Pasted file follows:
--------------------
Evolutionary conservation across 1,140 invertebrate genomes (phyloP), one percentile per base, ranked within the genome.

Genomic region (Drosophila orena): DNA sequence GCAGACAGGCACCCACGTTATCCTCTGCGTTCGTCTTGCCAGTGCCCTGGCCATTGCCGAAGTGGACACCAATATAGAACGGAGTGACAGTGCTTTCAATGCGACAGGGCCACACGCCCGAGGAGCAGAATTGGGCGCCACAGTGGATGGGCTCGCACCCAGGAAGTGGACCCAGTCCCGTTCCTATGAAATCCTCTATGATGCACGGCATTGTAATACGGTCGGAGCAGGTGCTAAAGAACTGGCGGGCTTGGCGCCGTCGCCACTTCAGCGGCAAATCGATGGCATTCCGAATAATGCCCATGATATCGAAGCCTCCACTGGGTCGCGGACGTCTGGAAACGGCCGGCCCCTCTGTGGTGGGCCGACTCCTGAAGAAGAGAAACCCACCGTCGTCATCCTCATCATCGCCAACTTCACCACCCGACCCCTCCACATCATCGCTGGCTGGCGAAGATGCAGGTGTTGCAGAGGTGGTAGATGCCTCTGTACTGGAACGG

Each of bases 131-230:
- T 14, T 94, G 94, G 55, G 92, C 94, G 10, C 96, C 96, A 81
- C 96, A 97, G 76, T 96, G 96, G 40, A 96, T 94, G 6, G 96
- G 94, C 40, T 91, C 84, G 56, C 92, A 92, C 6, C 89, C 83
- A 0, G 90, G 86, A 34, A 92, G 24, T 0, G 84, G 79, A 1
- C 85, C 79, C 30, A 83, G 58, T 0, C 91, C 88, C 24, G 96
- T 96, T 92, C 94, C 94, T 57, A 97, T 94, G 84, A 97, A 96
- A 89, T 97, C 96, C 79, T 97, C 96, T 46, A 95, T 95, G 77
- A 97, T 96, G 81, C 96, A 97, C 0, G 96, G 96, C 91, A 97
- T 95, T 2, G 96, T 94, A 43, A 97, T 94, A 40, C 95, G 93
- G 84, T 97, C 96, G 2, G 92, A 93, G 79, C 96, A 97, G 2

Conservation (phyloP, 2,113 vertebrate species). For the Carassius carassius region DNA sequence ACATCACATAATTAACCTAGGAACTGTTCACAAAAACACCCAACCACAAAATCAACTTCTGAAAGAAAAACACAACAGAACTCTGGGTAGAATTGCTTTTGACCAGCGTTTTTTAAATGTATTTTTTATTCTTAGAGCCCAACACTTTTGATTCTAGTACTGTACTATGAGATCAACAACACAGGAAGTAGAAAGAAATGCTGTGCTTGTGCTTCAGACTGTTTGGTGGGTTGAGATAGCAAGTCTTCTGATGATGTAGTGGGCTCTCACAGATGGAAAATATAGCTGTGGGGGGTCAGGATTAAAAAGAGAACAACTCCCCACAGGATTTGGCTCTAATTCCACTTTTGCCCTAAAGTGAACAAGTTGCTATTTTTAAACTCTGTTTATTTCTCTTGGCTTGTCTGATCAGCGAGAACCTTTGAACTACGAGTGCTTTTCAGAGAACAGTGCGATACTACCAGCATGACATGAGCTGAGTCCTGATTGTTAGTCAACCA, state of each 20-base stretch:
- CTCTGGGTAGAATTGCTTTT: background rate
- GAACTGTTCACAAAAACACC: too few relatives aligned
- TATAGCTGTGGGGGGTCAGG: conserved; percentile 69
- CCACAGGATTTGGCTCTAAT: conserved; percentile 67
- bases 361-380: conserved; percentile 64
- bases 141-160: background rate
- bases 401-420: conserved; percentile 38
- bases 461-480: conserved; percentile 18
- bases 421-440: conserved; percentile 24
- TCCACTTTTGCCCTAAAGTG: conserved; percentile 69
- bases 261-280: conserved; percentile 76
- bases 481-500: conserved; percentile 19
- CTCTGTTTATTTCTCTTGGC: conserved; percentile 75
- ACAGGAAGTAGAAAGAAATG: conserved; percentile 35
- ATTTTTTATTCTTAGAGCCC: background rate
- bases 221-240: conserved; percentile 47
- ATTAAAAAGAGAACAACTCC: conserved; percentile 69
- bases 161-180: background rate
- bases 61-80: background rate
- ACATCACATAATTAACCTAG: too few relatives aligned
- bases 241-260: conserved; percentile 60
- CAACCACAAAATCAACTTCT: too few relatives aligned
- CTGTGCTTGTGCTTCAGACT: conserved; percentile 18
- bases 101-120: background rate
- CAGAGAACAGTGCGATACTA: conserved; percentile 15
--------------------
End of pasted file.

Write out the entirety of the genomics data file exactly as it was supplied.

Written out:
Evolutionary conservation across 1,140 invertebrate genomes (phyloP), one percentile per base, ranked within the genome.

Genomic region (Drosophila orena): DNA sequence GCAGACAGGCACCCACGTTATCCTCTGCGTTCGTCTTGCCAGTGCCCTGGCCATTGCCGAAGTGGACACCAATATAGAACGGAGTGACAGTGCTTTCAATGCGACAGGGCCACACGCCCGAGGAGCAGAATTGGGCGCCACAGTGGATGGGCTCGCACCCAGGAAGTGGACCCAGTCCCGTTCCTATGAAATCCTCTATGATGCACGGCATTGTAATACGGTCGGAGCAGGTGCTAAAGAACTGGCGGGCTTGGCGCCGTCGCCACTTCAGCGGCAAATCGATGGCATTCCGAATAATGCCCATGATATCGAAGCCTCCACTGGGTCGCGGACGTCTGGAAACGGCCGGCCCCTCTGTGGTGGGCCGACTCCTGAAGAAGAGAAACCCACCGTCGTCATCCTCATCATCGCCAACTTCACCACCCGACCCCTCCACATCATCGCTGGCTGGCGAAGATGCAGGTGTTGCAGAGGTGGTAGATGCCTCTGTACTGGAACGG

Each of bases 131-230:
- T 14, T 94, G 94, G 55, G 92, C 94, G 10, C 96, C 96, A 81
- C 96, A 97, G 76, T 96, G 96, G 40, A 96, T 94, G 6, G 96
- G 94, C 40, T 91, C 84, G 56, C 92, A 92, C 6, C 89, C 83
- A 0, G 90, G 86, A 34, A 92, G 24, T 0, G 84, G 79, A 1
- C 85, C 79, C 30, A 83, G 58, T 0, C 91, C 88, C 24, G 96
- T 96, T 92, C 94, C 94, T 57, A 97, T 94, G 84, A 97, A 96
- A 89, T 97, C 96, C 79, T 97, C 96, T 46, A 95, T 95, G 77
- A 97, T 96, G 81, C 96, A 97, C 0, G 96, G 96, C 91, A 97
- T 95, T 2, G 96, T 94, A 43, A 97, T 94, A 40, C 95, G 93
- G 84, T 97, C 96, G 2, G 92, A 93, G 79, C 96, A 97, G 2

Conservation (phyloP, 2,113 vertebrate species). For the Carassius carassius region DNA sequence ACATCACATAATTAACCTAGGAACTGTTCACAAAAACACCCAACCACAAAATCAACTTCTGAAAGAAAAACACAACAGAACTCTGGGTAGAATTGCTTTTGACCAGCGTTTTTTAAATGTATTTTTTATTCTTAGAGCCCAACACTTTTGATTCTAGTACTGTACTATGAGATCAACAACACAGGAAGTAGAAAGAAATGCTGTGCTTGTGCTTCAGACTGTTTGGTGGGTTGAGATAGCAAGTCTTCTGATGATGTAGTGGGCTCTCACAGATGGAAAATATAGCTGTGGGGGGTCAGGATTAAAAAGAGAACAACTCCCCACAGGATTTGGCTCTAATTCCACTTTTGCCCTAAAGTGAACAAGTTGCTATTTTTAAACTCTGTTTATTTCTCTTGGCTTGTCTGATCAGCGAGAACCTTTGAACTACGAGTGCTTTTCAGAGAACAGTGCGATACTACCAGCATGACATGAGCTGAGTCCTGATTGTTAGTCAACCA, state of each 20-base stretch:
- CTCTGGGTAGAATTGCTTTT: background rate
- GAACTGTTCACAAAAACACC: too few relatives aligned
- TATAGCTGTGGGGGGTCAGG: conserved; percentile 69
- CCACAGGATTTGGCTCTAAT: conserved; percentile 67
- bases 361-380: conserved; percentile 64
- bases 141-160: background rate
- bases 401-420: conserved; percentile 38
- bases 461-480: conserved; percentile 18
- bases 421-440: conserved; percentile 24
- TCCACTTTTGCCCTAAAGTG: conserved; percentile 69
- bases 261-280: conserved; percentile 76
- bases 481-500: conserved; percentile 19
- CTCTGTTTATTTCTCTTGGC: conserved; percentile 75
- ACAGGAAGTAGAAAGAAATG: conserved; percentile 35
- ATTTTTTATTCTTAGAGCCC: background rate
- bases 221-240: conserved; percentile 47
- ATTAAAAAGAGAACAACTCC: conserved; percentile 69
- bases 161-180: background rate
- bases 61-80: background rate
- ACATCACATAATTAACCTAG: too few relatives aligned
- bases 241-260: conserved; percentile 60
- CAACCACAAAATCAACTTCT: too few relatives aligned
- CTGTGCTTGTGCTTCAGACT: conserved; percentile 18
- bases 101-120: background rate
- CAGAGAACAGTGCGATACTA: conserved; percentile 15